Coral reefs have more than existence value. They are important not only to the biodiverse life they and their affiliated ecosystems support, but to their human population as well. Reef-associated plants and animals provide people with:
Seafood: Much of the world's poor are located within the coastal zones of developing regions and depend directly on reef species for their protein needs. Globally, one-fifth of all animal protein consumed by humans comes from marine environments - an annual catch valued at $50 billion to $100 billion. In developing countries, coral reefs contribute about one-quarter of the total fish catch, providing food, according to one estimate, for one billion people in Asia alone. If properly managed, reefs can yield, on average, 15 tons of fish and other seafood per square kilometer per year. However, in many areas of the world, fishers are depleting this resource through overexploitation and destructive fishing practices. According to a World Bank estimate, Indonesia forfeits more than $10 million a year in lost productivity, coastal protection, and other benefits through large-scale poison fishing alone. Through careful management, these reefs could support a $320 million industry, employing 10,000 Indonesian fishers.
New medicines: In recent years, human bacterial infections have become increasingly resistant to existing antibiotics. Scientists are turning to the oceans in the search for new cures for these and other diseases. Coral reef species offer particular promise because of the array of chemicals produced by many of these organisms for self-protection. This potential has only begun to be explored. Corals are already being used for bone grafts, and chemicals found within several species appear useful for treating viruses. Chemicals within reef-associated species may offer new treatments for leukemia, skin cancer, and other tumors. According to one estimate, one-half of all new cancer drug research now focuses on marine organisms.
Other products: Reef ecosystems yield a host of other economic goods, ranging from corals and shells made into jewelry and tourism curios to live fish and corals used in aquariums, to sand and limestone used by the construction industry. However, extractive techniques need to be undertaken in a sustainable manner in order to not damage these habitats.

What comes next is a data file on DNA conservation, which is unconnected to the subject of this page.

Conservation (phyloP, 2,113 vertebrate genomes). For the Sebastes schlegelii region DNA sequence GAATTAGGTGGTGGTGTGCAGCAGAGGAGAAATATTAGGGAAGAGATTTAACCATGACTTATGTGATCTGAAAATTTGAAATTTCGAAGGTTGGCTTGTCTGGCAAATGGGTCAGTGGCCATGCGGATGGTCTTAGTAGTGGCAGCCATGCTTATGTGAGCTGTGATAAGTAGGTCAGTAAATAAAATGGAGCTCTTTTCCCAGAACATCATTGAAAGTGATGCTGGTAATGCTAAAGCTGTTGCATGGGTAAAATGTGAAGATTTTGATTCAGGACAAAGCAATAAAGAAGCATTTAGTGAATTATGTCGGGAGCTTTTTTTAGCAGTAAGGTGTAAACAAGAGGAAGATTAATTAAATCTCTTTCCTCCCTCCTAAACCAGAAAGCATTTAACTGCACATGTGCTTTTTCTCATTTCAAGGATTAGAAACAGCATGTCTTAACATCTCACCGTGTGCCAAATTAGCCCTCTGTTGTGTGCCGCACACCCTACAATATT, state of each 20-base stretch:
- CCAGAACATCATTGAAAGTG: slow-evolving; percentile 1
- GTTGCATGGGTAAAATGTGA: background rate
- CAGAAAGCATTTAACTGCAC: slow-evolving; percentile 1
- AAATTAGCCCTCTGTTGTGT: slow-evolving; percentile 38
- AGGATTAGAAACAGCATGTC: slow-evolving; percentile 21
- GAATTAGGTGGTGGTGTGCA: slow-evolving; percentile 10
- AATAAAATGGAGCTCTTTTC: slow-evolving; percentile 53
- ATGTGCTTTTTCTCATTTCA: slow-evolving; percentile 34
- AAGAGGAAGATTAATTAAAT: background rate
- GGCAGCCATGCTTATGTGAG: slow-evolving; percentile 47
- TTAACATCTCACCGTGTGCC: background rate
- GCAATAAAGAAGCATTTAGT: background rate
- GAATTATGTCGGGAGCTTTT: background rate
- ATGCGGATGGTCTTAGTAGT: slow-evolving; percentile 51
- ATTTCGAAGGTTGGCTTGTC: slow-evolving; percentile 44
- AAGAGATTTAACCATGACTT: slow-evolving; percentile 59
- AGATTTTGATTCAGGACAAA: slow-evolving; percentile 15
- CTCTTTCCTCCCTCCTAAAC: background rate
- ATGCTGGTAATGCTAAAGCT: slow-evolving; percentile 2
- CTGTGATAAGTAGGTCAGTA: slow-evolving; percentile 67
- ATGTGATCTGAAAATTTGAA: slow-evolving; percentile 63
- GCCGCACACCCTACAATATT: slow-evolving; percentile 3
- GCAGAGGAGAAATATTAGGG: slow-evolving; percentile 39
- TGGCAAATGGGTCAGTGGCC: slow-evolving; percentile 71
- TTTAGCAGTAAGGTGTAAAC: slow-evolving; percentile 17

Coral reefs offer a wide range of environmental services, some of which are difficult to quantify, but are of enormous importance to nearby inhabitants. These services include:
Recreational value: The tourism industry is one of the fastest growing sectors of the global economy. Coral reefs are a major draw for snorkelers, scuba divers, recreational fishers, and those seeking vacations in the sun (some of the finest beaches are maintained through the natural erosion of nearby reefs). More than 100 countries stand to benefit from the recreational value provided by their reefs. Florida's reefs pump $1.6 billion into the economy each year from tourism alone. Caribbean countries, which attract millions of visitors annually to their beaches and reefs, derive, on average, half of their gross national product from the tourism industry, valued at $8.9 billion in 1990.
Coastal protection: Coral reefs buffer adjacent shorelines from wave action and the impact of storms. The benefits from this protection are widespread, and range from maintenance of highly productive mangrove fisheries and wetlands to supporting local economies built around ports and harbors, where, as is often the case in the tropics, these are sheltered by nearby reefs. Globally, we estimate almost half a billion people live within 100 kilometers of a coral reef, benefiting from the production and protection these ecosystems provide. A recent study found that the costs of destroying just one kilometer of reef range from about $137,000 to almost $1.2 million over a 25-year period, when fishery, tourism, and protection values alone are considered.
Source: D. Bryant et al. Reefs at Risk: A map-based indicator of threats to the world's coral reefs. (Washington DC: World Resources Institute, 1998)